De Alencar was a green beret who promised his stepdaughter he’d be home for her graduation. Eighty of his fellow green berets took his place. SFC De Alencar’s widow recently released a video of her phone call with President Trump.

In lieu of active GoFundMe accounts for SCPO Owens and SFC De Alencar, donations can be made to the Special Operations Foundation, which provides scholarships for the children of special operators who were killed in action.

First Lt. Weston Lee (4/22/17 – Iraq)

Lee was killed in action by a roadside bomb in Iraq, outside of Mosul, during the coalition-led offensive to retake the city from ISIS. A ranger school classmate remembered Lee as “a friend, a true gentleman, and an American hero. He had a southern drawl even during movement to contact in the swamps. He adored his girlfriend and loved his country.”

A GoFundMe for a scholarship in Lee’s honor is here.

Sgt. Cameron Thomas (4/26/17 – Afghanistan)

Thomas was an Army Ranger on his third deployment. He had 11 siblings. His obituary described him as “a walking contradiction. He drove a Jetta and rode a vintage Harley. He could strike a menacing paralyzing pose then flash a smile, wink his deep blue eyes, give you a bear hug and be the most loveable person alive. He was equally comfortable draped in half a dozen small kids as he was in the tools of war. He was smart, spoke Farsi, studied emergency medicine and radio technology.”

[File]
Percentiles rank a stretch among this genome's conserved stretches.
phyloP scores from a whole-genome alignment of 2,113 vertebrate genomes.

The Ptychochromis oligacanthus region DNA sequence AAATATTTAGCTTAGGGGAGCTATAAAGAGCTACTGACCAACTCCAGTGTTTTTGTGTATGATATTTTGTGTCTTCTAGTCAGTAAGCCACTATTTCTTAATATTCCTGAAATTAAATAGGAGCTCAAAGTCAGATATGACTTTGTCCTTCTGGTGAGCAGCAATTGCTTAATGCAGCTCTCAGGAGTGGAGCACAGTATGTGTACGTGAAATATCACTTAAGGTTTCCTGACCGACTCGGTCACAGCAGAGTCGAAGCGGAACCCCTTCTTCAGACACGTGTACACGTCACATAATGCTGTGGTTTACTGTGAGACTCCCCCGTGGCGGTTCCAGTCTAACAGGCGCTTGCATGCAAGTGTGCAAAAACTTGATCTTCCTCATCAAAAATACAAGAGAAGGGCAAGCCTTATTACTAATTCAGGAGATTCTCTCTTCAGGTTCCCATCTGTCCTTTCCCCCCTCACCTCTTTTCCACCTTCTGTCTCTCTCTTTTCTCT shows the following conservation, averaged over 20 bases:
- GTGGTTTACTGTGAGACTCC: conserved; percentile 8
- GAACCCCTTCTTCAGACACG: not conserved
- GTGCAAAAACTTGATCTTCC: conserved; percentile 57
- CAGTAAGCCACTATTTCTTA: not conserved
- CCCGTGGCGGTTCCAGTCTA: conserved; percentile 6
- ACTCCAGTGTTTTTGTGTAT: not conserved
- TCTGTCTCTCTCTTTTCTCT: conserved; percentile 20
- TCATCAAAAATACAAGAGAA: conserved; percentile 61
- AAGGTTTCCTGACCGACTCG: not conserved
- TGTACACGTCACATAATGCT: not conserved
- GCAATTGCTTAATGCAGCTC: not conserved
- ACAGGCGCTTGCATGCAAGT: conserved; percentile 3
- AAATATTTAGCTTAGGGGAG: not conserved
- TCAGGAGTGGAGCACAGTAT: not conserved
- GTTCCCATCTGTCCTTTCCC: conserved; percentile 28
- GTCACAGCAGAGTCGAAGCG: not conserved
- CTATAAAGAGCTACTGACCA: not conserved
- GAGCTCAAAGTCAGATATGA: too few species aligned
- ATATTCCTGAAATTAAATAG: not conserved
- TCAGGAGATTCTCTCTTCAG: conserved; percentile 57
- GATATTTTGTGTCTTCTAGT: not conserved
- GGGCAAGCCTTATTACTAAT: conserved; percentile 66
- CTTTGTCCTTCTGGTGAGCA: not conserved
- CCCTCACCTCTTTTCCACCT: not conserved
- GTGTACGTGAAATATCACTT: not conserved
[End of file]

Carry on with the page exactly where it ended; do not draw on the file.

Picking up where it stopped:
A GoFundMe for Thomas’s family is here.

Sgt. Joshua Rodgers (4/26/17 — Afghanistan)

Rodgers was a member of Third Battalion, 75th Ranger Regiment with Thomas. “He was a man of very few words, but when he spoke you listened.” Friends remembered that he had wanted to be a Ranger since he was a little boy.

The Rodgers family set up a memorial fund in his honor, in conjunction with the Illinois Prairie Relief Foundation. The fund will provide college scholarships for other members of Third Ranger Battalion.

Sgt. Eric Houck (6/10/17 — Afghanistan)